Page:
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My worst fear

My worst fears

This is a discussion I get into on occasion with some of the folks I coach. How to overcome the fear that they have that a particular interaction was going to be bad.

Many years ago this was something I would wrestle with. How to give meaningful and authentic feedback that needed to be given and more importantly was critical to be heard. Feedback doesn’t have to be hurtful, it should be helpful and the recipient needs to know that your intentions in giving it are about making them more successful.

One leader I worked with was far better than me at giving praise in a regular and timely fashion. I have to stay self aware to make sure I give authentic praise. I know it pays dividends, it just isn’t as natural as it needed to be. This particular leader though couldn’t step up to the difficult conversations. To help I had them share three conversations they had or should have had in the past week and explored why they did or did not go well.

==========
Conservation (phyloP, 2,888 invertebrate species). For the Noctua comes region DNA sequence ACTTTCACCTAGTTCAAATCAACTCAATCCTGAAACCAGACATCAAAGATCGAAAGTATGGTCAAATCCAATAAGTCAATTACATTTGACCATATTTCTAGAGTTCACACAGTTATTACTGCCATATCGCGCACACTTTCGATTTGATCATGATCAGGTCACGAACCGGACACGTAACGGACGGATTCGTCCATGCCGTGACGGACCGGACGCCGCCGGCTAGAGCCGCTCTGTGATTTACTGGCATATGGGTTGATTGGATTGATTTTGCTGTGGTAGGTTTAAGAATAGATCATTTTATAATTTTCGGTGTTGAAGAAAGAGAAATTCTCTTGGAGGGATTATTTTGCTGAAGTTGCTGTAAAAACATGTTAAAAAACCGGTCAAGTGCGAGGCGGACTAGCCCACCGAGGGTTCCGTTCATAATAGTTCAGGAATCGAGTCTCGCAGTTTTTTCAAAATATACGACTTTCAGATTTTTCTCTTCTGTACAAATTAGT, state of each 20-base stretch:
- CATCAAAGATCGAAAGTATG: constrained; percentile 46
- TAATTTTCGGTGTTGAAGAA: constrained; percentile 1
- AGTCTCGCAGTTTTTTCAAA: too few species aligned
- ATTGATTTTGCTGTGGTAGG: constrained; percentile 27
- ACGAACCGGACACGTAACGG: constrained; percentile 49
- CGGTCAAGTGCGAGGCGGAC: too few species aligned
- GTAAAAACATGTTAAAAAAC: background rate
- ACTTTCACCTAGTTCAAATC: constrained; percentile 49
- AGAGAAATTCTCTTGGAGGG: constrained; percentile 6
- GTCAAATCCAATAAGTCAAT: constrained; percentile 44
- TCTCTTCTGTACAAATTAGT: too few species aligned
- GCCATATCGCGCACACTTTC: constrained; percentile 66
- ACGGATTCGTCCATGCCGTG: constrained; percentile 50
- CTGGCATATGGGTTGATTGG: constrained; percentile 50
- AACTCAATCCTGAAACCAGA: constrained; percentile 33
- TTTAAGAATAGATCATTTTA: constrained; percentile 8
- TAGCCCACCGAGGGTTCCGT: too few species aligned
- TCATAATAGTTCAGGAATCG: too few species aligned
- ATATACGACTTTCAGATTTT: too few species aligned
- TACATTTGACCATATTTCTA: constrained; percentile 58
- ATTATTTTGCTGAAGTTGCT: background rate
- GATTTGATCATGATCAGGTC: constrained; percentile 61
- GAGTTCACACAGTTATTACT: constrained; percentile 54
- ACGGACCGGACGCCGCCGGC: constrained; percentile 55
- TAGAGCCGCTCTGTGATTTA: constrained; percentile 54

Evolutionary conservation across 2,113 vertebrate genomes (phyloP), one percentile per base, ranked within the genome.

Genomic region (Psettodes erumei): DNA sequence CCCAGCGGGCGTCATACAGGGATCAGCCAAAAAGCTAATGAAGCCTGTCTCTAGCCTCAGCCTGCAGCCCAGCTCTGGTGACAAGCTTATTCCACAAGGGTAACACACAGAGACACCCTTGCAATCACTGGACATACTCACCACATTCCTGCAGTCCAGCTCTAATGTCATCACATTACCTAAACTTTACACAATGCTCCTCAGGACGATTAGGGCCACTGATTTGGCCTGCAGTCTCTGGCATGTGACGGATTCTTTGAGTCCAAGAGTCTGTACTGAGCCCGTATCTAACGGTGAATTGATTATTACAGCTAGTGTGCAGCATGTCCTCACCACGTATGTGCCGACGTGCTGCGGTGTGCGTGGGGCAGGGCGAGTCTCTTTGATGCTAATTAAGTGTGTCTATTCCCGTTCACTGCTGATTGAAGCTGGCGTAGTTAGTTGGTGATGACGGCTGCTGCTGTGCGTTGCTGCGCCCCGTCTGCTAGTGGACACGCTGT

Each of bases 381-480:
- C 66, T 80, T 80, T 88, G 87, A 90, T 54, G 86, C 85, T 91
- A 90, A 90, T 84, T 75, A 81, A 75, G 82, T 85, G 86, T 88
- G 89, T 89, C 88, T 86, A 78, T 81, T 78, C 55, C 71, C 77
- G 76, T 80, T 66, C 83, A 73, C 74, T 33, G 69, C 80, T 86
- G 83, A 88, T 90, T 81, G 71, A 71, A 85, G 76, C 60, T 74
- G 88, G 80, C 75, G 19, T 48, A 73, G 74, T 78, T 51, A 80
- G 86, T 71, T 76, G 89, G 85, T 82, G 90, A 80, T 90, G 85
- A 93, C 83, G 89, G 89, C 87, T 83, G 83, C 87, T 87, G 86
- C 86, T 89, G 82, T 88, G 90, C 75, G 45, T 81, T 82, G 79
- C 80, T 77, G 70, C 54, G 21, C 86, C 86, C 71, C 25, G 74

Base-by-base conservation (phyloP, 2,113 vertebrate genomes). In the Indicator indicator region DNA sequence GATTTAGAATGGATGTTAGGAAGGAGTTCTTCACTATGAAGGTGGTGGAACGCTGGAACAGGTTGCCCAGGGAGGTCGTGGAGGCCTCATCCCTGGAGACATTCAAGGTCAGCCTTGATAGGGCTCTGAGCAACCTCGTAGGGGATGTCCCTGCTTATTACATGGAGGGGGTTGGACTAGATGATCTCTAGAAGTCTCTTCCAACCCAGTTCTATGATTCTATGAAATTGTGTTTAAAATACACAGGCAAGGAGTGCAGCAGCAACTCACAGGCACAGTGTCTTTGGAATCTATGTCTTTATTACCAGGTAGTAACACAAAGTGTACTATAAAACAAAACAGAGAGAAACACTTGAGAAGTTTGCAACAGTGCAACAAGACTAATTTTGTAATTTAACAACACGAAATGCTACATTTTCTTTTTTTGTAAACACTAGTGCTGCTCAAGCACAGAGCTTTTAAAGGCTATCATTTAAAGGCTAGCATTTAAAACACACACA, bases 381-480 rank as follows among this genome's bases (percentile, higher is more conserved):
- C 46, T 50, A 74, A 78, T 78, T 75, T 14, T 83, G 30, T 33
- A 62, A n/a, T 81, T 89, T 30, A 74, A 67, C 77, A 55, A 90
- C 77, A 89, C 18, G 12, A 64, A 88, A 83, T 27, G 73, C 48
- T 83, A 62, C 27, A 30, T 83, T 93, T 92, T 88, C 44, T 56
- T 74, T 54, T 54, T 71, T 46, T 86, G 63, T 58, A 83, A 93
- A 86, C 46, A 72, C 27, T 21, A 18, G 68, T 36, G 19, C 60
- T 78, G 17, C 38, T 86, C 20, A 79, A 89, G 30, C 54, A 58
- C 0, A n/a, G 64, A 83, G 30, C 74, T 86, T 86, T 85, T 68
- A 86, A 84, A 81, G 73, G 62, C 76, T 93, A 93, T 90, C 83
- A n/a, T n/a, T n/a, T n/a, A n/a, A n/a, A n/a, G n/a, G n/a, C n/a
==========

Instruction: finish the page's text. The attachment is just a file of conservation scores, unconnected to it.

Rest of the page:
The first was “A conversation that went really well and what impact it had.” Then “A conversation that didn’t go as well as they would have liked. Finally we talked about “A conversation I need to have but haven’t yet.”

By keeping that last list at the top of mind it became easier to just step up to the conversation.

I’m a big fan of Mark Twain. Another of his insightful sayings says it best--

“I've had a lot of worries in my life, most of which never happened.”

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